You would think in this age of ubiquitous foodie press coverage that when a reasonably well-known chef dies, the media would at least acknowledge his death. Yet when 39-year-old Vincent Scotto of Gonzo died on May 17 after suffering a heart attack at his home in Brooklyn, it went almost unnoticed, in the blogosphere and out. Eater picked up on it, so did Zagat, and there was a fairly slender thread on Chowhound, but somehow his death went unacknowledged by the New York Times, even though when you punch his name into the Times search engine, 18 links come up, including a two-star review from Ruth Reichl when Scotto was all of 25.
When he died, Vinnie was cooking terrific food at Gonzo, where he served the best grilled pizza in New York. Vinnie had mastered the art of grilled pizza at Al Forno in Providence, Rhode Island under the watchful eye of George Germon. He first surfaced in New York as the opening chef at Fresco, where grilled pizza is still a staple of the restaurant. That's when I first met him with his friend Faith Willinger, the Italian cookbook author and Italian food expert. While at Fresco, Vinnie co-wrote the Fresco Cookbook. He went from there to Scopa, where he opened a really fine restaurant (I remember his Florentine-style steak there being one of my favorites in the city) and a take-out shop that served terrific grilled pizza and sandwiches. He left Scopa to open Gonzo (with his sister Donna), which is where he was when he died.
Vinnie was not only a decent, sweet, articulate man, he was one helluva cook. He made lusty, deeply flavored Italian-American food. But he could also be subtle when a dish called for that, perhaps owing to his stint cooking at Al Covo in Venice.
Among Italian chefs in this country, he was revered for his dedication and knowledge to all things Italian. When I emailed Mario Batali about Vinnie's passing without the media noticing, he agreed that it was odd that Vinnie's death did not precipitate either an obit or food section mention in the Times.
Mario had this to say: "Vinnie was talented, thoughtful, steeped in tradition, well traveled in Italy, fluent in Italian and well respected on both sides of the Atlantic. Vinnie Scotto was among the five or six best Italian-American chefs in the U.S. His food was an excellent example of respect for Italian culture with a wide eye to the magnificence of the American field and stream."
High praise from Molto Mario, indeed.
Think about it. A chef no less an authority than Batali says that Vinnie Scotto was among the five best Italian-American chefs in the U.S., and yet there has barely been scant coverage of his tragic early death at the age of 39.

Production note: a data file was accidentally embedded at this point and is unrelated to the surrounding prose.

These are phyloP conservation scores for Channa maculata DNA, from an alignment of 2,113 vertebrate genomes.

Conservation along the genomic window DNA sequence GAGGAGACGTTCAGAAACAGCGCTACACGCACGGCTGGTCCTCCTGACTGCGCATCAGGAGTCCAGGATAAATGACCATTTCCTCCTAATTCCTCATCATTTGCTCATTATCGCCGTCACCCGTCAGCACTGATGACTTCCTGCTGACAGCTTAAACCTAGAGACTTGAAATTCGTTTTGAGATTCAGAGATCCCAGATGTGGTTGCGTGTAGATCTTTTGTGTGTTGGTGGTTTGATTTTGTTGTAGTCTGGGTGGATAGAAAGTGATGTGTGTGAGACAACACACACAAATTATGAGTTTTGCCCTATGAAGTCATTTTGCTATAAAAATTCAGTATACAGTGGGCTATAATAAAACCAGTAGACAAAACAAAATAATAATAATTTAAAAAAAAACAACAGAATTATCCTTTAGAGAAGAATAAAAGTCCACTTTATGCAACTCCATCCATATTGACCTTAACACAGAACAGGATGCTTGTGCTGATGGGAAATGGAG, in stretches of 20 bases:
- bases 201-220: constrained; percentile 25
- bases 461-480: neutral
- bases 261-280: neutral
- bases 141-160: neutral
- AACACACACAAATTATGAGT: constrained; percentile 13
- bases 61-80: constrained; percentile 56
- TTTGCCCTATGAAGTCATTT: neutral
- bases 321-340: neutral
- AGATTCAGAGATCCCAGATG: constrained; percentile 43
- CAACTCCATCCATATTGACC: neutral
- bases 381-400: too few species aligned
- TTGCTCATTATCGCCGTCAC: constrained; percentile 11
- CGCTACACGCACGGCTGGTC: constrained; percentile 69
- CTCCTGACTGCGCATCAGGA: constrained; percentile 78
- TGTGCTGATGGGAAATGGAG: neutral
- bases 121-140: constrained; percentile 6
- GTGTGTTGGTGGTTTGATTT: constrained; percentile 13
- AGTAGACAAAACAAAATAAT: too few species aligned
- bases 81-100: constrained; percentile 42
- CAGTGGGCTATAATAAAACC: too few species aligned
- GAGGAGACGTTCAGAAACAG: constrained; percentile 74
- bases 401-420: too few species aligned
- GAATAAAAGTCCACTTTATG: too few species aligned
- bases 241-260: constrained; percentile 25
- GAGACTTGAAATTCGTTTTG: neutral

A really good chef and man fell in his house and nobody heard. Hard to understand, hard to understand.
Vinnie's sister Donna, his partner at Gonzo, is continuing to run the restaurant. Go have a grilled pizza or a bowl of pasta and toast Vincent Scotto.
Address: 140 West 13th Street, New York NY 10011
Here's a couple of Vinnie Scotto's recipes. Cook them and you'll see what Mario is talking about.
Vincent Scotto's Onion Salad
- makes 4 servings -
Ingredients 4 large yellow onions, unpeeled
10 tablespoons olive oil
Kosher salt to taste
2 slices Tuscan bread, 3/4-inch thick
1 clove garlic, unpeeled, halved
1/4 cup fresh parsley leaves
1/4 cup shaved Parmesan cheese
3 tablespoons fresh lemon juice
1. Preheat a griddle over medium-low heat until hot. Cut off the ends of each onion so that you can see the rings. Cut the onions crosswise into 3/4-inch to 1-inch slices, keeping the rings intact and the skins on as much as possible. Brush cut sides with 4 tablespoons of the oil and sprinkle with salt. Grill slices until tender and caramelized, about 20 minutes per side. If they burn, scrape off the charred portion. (A little tastes OK.) Let cool.
2. Meanwhile, grill the bread until toasted, rub on both sides with the cut sides of the garlic and sprinkle with 2 tablespoons of the oil and salt. Cut into crouton-size pieces.
3. When onions are cool, remove remaining skins and separate into rings—they will resemble small bottomless bowls. Divide 1/2 among four plates, sprinkle with 1/2 the parsley, 1/2 the Parmesan and 1/2 the croutons. Repeat with the remaining ingredients on top. Drizzle with the lemon juice and the remaining oil.
ONION RAGU WITH PENNE
- makes 6 to 8 servings -
This recipe, adapted from Scopa, will take about 2 hours and 15 minutes.
Ingredients 1 cup extra virgin olive oil
1 tablespoon finely chopped garlic
4 pounds Spanish onions, peeled and thinly sliced
5 to 6 scallions, sliced into 1/2-inch pieces to make 1 cup
2 leeks, white and light green parts only, halved lengthwise and thinly sliced into half-moons
1/2 cup finely chopped pickled cherry peppers
1/2 cup liquid from pickled cherry peppers
1 1/4 pounds penne pasta
Salt and freshly ground black pepper
1/2 cup chopped flat-leaf parsley
1/2 cup grated Parmigiano-Reggiano
1. In a large heavy-bottomed pot over low heat, warm olive oil and add garlic. Slowly saute garlic just until light golden brown. Add onions, scallions and leeks, and mix well. Cover and simmer until onions are very soft and beginning to caramelize, about 1 1/2 hours.
2. Add cherry peppers and pickling liquid, and mix well. Cover, and simmer for 20 minutes.
3. Bring a large pot of lightly salted water to a boil. Add penne, and cook until very al dente, 6 to 7 minutes. Reserve a cup or two of pasta water, then drain pasta well.
4. Season ragu with salt and pepper to taste, and mix in the parsley. Add pasta to ragu. Simmer pasta in ragu for 2 minutes, adding some pasta water if it is too dry.
5. To serve, arrange pasta mixture on a large heated platter. Sprinkle with Parmigiano-Reggiano to taste, and serve.
This post may contain links to Amazon or other partners; your purchases via these links can benefit Serious Eats. Read more about our affiliate linking policy.